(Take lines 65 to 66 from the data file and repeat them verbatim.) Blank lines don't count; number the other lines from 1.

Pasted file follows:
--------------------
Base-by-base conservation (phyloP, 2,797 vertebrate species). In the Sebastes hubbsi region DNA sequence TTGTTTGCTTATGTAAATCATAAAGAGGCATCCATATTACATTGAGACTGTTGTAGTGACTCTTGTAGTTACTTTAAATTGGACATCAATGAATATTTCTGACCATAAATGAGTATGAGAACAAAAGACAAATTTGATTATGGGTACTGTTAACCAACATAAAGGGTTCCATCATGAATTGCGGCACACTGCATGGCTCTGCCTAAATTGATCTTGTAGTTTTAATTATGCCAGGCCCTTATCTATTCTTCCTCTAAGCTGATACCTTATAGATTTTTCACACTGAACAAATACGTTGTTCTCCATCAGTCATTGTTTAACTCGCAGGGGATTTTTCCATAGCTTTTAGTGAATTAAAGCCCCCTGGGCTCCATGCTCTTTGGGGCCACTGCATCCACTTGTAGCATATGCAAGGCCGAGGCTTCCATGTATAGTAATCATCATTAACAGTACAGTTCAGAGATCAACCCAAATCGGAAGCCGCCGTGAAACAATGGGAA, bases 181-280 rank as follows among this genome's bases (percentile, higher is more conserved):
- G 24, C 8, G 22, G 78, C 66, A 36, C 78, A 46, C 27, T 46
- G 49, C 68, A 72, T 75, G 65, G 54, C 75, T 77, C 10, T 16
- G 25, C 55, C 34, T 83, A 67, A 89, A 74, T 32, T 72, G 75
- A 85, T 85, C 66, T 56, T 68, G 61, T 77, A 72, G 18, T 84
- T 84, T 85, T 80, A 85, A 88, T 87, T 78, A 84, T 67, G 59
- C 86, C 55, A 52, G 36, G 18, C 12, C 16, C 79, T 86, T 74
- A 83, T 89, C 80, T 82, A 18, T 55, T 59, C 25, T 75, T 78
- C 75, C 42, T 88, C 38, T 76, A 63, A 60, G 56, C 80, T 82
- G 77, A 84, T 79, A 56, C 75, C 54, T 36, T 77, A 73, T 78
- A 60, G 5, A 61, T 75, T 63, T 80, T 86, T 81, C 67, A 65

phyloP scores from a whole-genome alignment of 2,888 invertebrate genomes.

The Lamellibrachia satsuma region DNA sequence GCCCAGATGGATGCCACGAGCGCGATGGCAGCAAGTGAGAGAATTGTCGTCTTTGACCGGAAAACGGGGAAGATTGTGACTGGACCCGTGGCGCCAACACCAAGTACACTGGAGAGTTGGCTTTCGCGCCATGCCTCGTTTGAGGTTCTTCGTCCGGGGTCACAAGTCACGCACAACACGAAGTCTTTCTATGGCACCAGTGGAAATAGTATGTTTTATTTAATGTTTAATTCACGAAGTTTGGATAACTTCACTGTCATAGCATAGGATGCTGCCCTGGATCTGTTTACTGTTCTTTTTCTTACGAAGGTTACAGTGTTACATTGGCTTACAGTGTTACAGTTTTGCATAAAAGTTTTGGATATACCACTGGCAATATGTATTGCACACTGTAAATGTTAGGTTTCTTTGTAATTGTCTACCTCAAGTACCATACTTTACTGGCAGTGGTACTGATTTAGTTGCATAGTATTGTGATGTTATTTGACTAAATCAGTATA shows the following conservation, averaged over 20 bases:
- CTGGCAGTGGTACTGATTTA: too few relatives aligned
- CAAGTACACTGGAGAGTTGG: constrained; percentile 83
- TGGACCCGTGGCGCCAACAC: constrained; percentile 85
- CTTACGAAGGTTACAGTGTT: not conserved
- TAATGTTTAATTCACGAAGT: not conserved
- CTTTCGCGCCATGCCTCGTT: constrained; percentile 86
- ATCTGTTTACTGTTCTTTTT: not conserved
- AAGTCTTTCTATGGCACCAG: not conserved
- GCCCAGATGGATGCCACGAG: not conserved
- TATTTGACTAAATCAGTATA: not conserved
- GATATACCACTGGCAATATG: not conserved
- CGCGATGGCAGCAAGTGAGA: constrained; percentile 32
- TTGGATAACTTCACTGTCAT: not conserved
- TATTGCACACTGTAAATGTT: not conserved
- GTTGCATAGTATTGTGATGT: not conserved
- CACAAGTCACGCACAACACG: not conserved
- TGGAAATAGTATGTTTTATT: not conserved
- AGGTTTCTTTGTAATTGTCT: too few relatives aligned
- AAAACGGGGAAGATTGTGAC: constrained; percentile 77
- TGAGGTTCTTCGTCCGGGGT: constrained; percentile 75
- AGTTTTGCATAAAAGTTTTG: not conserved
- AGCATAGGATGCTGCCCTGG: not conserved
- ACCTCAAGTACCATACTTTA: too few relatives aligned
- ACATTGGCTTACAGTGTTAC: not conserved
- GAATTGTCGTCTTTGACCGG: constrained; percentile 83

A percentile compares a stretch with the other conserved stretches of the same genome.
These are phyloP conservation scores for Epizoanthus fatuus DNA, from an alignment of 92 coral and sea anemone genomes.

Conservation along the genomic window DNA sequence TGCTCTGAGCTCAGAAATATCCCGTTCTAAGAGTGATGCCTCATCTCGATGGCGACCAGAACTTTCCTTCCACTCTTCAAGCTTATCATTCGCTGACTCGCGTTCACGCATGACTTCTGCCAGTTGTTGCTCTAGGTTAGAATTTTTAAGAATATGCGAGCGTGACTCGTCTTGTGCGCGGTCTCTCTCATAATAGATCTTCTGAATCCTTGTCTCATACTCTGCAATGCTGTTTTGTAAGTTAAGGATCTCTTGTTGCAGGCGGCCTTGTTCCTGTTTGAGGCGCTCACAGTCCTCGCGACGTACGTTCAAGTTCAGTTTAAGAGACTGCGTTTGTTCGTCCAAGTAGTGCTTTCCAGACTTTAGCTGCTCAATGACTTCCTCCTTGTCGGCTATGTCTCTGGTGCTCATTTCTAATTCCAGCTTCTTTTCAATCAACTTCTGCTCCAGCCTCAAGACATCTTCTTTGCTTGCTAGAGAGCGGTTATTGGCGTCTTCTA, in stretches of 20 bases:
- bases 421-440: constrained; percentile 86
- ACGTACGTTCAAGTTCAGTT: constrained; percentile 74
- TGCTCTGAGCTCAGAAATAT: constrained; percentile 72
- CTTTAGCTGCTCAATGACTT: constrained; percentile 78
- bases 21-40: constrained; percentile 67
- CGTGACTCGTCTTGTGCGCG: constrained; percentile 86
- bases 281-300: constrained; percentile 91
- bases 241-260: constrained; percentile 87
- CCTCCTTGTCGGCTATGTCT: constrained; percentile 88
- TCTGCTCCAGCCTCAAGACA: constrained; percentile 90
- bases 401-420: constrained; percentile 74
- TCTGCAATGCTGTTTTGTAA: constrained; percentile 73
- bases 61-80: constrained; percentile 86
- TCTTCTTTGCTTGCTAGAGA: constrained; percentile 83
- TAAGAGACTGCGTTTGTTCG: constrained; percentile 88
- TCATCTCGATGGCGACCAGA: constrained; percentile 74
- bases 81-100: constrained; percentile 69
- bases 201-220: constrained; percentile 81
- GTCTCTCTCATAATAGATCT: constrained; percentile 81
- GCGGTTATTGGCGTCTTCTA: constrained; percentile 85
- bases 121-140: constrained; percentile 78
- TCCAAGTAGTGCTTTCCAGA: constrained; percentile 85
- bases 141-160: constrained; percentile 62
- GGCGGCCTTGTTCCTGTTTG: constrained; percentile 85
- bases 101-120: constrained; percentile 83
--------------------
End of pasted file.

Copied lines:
- GGCGGCCTTGTTCCTGTTTG: constrained; percentile 85
- bases 101-120: constrained; percentile 83